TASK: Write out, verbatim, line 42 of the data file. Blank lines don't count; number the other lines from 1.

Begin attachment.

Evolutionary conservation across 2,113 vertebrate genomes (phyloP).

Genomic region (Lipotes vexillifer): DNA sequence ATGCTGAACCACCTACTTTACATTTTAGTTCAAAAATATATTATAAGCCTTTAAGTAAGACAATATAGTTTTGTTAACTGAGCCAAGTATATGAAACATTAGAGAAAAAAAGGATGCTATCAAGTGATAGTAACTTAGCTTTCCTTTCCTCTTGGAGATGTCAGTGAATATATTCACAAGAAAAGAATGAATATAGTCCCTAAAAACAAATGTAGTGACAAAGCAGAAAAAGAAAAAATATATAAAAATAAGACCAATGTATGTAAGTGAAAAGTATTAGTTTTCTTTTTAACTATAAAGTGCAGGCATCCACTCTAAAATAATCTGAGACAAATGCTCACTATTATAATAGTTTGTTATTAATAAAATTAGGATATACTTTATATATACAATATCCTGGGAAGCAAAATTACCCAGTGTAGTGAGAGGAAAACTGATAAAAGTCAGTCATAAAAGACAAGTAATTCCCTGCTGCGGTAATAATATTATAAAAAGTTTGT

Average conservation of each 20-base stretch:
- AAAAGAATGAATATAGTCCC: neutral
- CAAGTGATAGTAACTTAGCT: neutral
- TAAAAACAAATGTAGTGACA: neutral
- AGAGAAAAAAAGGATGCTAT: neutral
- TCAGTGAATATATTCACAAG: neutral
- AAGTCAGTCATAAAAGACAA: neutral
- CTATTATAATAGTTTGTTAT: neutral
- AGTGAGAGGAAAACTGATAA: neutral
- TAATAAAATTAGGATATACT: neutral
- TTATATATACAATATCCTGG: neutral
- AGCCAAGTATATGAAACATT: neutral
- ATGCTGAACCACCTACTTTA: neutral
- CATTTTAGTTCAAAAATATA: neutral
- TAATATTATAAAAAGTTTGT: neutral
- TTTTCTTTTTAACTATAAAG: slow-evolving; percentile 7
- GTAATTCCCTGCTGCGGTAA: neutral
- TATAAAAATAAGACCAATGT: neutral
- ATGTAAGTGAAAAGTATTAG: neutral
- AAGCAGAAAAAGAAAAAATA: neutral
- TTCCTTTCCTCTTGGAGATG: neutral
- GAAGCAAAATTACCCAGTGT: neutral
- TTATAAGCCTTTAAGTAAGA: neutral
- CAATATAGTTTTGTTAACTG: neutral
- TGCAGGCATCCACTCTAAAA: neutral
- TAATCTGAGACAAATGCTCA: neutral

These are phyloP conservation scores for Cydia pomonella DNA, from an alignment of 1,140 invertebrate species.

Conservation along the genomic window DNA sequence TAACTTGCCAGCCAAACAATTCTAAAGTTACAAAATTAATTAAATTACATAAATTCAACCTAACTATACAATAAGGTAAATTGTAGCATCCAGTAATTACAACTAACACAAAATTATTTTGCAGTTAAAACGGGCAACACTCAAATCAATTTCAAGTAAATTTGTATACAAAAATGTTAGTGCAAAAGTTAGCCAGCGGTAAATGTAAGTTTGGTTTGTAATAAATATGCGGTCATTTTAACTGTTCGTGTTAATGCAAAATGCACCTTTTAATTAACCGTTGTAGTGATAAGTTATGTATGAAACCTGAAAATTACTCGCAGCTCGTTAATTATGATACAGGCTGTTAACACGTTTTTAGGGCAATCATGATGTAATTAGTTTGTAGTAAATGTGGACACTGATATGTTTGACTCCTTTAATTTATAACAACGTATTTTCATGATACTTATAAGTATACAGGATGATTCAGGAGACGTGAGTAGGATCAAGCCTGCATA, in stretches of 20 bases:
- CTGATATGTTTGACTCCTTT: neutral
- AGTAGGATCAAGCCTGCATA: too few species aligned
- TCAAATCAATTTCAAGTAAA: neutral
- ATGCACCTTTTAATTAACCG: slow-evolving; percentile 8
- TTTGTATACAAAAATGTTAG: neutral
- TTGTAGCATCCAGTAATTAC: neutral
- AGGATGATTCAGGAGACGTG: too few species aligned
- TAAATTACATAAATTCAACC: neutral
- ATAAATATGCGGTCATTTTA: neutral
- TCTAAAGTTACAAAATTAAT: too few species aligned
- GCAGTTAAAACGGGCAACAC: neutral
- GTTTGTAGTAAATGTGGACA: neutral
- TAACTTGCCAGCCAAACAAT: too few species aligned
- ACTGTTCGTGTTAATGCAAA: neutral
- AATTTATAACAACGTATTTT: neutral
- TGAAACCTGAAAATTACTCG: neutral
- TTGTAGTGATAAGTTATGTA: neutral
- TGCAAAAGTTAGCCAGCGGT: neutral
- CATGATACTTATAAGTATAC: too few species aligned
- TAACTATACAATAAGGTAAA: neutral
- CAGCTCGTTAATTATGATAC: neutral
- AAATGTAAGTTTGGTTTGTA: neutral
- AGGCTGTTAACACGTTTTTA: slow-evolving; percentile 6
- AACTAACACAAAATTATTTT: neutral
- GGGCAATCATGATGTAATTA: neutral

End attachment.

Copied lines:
- GTTTGTAGTAAATGTGGACA: neutral